The belief that the bombers planned attacks on Costa del Sol targets is based on information and evidence the police found in the suspects' Valencia safe house, as well as on video footage of the two men taken in three different Costa hotels prior to the Alicante bombings. Police also know that the two men, Jon J.T. and Asier E.A., had reservations at two hotels - one in Torremolinos and the other in Málaga - for dates following the Alicante attacks. However, the suspects did not show up at the hotels on the dates of their reservations.

Police believe that the rapid identification of the suspects after the Alicante attacks, and subsequent police raid of their Valencia safe house, may have thwarted the alleged terrorists' Costa plans and sent them fleeing elsewhere, possibly to southern France. In the apartment, police found two explosive devices of the type used for car bombs, 2.8 kilos of dynamite, and detailed maps and public-transportation information for the Costa del Sol and other areas.

SEARCH CONTINUES

The police search for the two alleged terrorists continues, both on the Costa del Sol and elsewhere. Authorities have asked that anyone with information that could be helpful to the investigation call the police hotline on 952 04 64 18.

 

FAIR BRINGS HEIGHTENED SECURITY, NOISE CONCERNS

Málaga gears up for the city's major annual social event

By Dave Jamieson

MÁLAGA'S ANNUAL FAIR OPENS TOMORROW. THE CITY IS PROMISING BETTER SECURITY THAN EVER BEFORE, BUT THE TOWN HALL HAS ALREADY RECEIVED A FORMAL COMPLAINT ABOUT NOISE POLLUTION AND ECOLOGICAL DAMAGE.

Almost 500 extra police officers will be on duty during the fair, many armed with metal detectors in an effort to find weapons before trouble can begin. The control of alcohol will also be high on the security agenda, with detection of sales to minors a priority and increased traffic controls in place. National Police, the Guardia Civil and the Junta's Local Security Department have all augmented their forces, while stall holders in youth areas have been obliged to employ security officers.

However, residents of the Campanillas area, which lies close to the fairground, have already denounced the Town Hall, claiming the authorities allow noise levels to exceed legal levels. They say the fair should observe a maximum of 65 decibels in daytime and 55 decibels between 23:00 and 07:00. In response, Mayor Francisco de la Torre - mindful of the fines recently imposed on Vélez-Málaga for failing to act on noise complaints (CDSN, August 7 - 13) - has promised to reduce noise levels, particularly in the city centre, where residents have complained that the situation can seriously affect health. They have demanded that bars not place loudspeakers outside, and have asked the mayor to implement a "Green Patrol" of local police officers well-versed in noise regulations and aware of the rights of residents. The residents also plan to create a city-wide action group, 'Málaga Against Noise', to bring together those who struggle against the problem and to ensure that existing legislation is enforced.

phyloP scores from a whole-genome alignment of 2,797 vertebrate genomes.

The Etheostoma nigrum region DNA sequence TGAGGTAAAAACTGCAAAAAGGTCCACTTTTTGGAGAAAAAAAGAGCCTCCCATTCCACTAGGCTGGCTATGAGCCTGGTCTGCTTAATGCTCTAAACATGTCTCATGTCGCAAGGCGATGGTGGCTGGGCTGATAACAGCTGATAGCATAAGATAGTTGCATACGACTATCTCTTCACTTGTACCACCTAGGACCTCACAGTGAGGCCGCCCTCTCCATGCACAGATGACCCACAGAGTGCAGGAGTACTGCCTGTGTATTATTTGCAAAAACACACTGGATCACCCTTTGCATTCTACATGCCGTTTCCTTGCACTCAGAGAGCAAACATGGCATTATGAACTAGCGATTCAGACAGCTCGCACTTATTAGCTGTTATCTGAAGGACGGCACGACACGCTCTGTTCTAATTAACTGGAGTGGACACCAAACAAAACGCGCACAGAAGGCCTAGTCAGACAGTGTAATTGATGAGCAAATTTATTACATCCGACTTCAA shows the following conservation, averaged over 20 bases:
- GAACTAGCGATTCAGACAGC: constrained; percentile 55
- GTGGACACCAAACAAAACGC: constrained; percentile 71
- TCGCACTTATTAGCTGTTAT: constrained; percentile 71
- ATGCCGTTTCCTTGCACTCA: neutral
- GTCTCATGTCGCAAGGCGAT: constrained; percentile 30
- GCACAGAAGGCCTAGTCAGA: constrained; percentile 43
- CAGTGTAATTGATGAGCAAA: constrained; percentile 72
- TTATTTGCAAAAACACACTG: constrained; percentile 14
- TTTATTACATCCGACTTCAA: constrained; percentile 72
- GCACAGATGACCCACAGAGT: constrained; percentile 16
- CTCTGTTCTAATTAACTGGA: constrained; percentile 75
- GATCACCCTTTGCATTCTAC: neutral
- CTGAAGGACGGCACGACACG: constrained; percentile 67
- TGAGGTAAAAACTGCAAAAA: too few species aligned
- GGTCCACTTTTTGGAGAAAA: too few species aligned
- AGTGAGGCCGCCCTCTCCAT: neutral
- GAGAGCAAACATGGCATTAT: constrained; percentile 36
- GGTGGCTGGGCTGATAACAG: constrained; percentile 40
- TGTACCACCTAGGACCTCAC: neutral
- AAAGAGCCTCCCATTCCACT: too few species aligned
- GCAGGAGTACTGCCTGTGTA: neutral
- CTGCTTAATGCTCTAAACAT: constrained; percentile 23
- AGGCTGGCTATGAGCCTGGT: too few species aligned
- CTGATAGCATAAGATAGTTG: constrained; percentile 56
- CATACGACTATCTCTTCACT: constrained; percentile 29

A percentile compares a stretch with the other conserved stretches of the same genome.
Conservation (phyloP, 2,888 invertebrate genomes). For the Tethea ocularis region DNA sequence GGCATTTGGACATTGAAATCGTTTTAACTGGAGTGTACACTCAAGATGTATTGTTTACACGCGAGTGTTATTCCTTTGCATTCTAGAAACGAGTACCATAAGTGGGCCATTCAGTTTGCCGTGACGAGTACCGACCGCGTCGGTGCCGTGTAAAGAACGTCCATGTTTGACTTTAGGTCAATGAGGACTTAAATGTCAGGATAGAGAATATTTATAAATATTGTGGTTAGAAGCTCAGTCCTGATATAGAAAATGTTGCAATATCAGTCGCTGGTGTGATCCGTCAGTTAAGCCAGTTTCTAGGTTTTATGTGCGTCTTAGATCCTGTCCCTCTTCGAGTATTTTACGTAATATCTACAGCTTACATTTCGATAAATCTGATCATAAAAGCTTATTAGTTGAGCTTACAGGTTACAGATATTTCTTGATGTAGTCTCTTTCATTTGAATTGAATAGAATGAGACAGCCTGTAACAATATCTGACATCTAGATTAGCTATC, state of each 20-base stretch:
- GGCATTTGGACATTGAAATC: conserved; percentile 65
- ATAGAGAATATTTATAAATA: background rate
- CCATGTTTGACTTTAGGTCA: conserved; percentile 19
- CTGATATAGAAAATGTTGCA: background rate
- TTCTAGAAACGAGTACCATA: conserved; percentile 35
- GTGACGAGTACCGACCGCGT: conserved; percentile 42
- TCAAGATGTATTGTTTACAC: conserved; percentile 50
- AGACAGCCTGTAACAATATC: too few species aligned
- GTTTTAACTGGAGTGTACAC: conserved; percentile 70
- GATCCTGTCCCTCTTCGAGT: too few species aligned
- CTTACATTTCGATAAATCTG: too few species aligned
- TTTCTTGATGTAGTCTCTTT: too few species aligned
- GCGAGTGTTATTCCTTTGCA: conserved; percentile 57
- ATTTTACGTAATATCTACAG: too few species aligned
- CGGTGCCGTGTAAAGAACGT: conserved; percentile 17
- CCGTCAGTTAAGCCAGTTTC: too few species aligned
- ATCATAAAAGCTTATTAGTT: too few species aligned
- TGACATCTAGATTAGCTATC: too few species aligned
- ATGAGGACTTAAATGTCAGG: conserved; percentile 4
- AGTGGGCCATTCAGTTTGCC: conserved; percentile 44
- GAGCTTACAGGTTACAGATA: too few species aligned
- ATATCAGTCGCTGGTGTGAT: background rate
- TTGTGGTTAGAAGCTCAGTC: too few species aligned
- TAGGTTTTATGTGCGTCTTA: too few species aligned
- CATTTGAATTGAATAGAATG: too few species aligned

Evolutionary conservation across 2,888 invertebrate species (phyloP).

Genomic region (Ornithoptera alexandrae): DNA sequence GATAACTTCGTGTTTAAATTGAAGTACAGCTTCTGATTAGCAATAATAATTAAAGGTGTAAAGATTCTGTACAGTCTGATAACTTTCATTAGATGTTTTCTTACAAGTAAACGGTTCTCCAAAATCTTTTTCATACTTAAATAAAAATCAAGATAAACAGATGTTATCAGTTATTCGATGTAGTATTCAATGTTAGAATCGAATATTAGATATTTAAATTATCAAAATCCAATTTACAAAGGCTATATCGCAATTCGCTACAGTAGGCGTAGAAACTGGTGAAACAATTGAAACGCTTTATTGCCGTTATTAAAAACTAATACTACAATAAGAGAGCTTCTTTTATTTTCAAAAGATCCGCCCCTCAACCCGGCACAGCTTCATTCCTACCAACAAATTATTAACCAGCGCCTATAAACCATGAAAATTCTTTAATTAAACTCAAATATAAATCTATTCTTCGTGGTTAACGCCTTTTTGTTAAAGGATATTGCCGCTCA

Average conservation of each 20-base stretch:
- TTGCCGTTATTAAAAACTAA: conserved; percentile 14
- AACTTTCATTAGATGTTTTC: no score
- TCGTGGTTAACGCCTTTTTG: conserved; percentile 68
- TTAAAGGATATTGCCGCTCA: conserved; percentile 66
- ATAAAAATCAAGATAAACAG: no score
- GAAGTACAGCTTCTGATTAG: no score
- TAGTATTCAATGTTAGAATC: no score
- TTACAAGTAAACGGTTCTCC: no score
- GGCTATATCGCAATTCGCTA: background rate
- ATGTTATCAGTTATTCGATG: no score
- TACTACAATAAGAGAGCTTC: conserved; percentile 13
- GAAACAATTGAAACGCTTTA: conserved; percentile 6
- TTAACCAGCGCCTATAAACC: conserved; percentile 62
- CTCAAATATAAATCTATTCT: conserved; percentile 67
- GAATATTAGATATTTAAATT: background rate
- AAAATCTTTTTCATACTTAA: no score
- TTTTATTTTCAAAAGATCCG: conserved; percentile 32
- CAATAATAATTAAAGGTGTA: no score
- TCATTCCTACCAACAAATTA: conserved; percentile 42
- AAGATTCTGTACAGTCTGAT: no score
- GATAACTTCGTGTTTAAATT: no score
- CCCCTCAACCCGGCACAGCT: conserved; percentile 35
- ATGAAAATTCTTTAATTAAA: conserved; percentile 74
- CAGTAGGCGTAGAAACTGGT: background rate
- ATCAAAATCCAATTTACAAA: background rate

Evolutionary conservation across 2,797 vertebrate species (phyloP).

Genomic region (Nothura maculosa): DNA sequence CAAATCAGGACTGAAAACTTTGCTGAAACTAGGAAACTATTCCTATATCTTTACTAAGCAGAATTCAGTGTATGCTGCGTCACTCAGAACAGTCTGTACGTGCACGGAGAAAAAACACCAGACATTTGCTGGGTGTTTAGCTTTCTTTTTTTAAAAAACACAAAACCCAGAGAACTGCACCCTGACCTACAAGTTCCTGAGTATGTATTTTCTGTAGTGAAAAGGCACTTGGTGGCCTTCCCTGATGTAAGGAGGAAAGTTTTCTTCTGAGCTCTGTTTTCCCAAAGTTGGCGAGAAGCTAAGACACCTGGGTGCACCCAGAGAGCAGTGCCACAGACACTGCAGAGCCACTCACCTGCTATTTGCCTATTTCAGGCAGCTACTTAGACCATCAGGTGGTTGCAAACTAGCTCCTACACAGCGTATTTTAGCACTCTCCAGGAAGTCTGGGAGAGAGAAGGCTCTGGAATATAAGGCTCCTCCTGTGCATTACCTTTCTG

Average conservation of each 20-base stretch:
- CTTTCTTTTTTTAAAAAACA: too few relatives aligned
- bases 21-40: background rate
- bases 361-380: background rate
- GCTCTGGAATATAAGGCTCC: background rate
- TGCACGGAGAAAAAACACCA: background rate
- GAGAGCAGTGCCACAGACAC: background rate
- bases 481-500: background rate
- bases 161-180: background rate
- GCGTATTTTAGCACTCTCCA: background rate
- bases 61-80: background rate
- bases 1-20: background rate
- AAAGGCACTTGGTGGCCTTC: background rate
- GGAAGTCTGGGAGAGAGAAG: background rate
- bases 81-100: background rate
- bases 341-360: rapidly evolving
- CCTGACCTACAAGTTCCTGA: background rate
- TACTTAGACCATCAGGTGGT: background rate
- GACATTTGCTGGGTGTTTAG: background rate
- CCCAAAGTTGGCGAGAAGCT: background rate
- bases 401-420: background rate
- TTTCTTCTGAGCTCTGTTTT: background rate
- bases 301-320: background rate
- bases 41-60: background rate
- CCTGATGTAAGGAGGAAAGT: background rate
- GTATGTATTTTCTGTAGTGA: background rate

LOTS OF LOCAL WINE

Whatever action is taken to curb noise, there is no doubt that Málaga residents and the thousands of visitors arriving for the next 10 days of festivities will be determined to enjoy themselves. Helping them will be 150,000 litres of wines bearing the 'Málaga' or 'Sierras de Málaga' labels of origin. The local wines will be promoted throughout the fair in the Plaza de la Constitución, while the Town Hall will be offering them at three of its official functions.

Even those who can't get to Málaga can enjoy the city's fair this year - on the Internet. Webcams will beam live pictures from the marina and the Plaza del Marqués de Larios around the world (malagaturismo.com), while each day's programme of events of can be accessed on the Town Hall Web site (ayto-malaga.es). And to court all of those tourists who do make it to Málaga this year, the fair is being promoted at Málaga airport and at the city's bus and rail stations.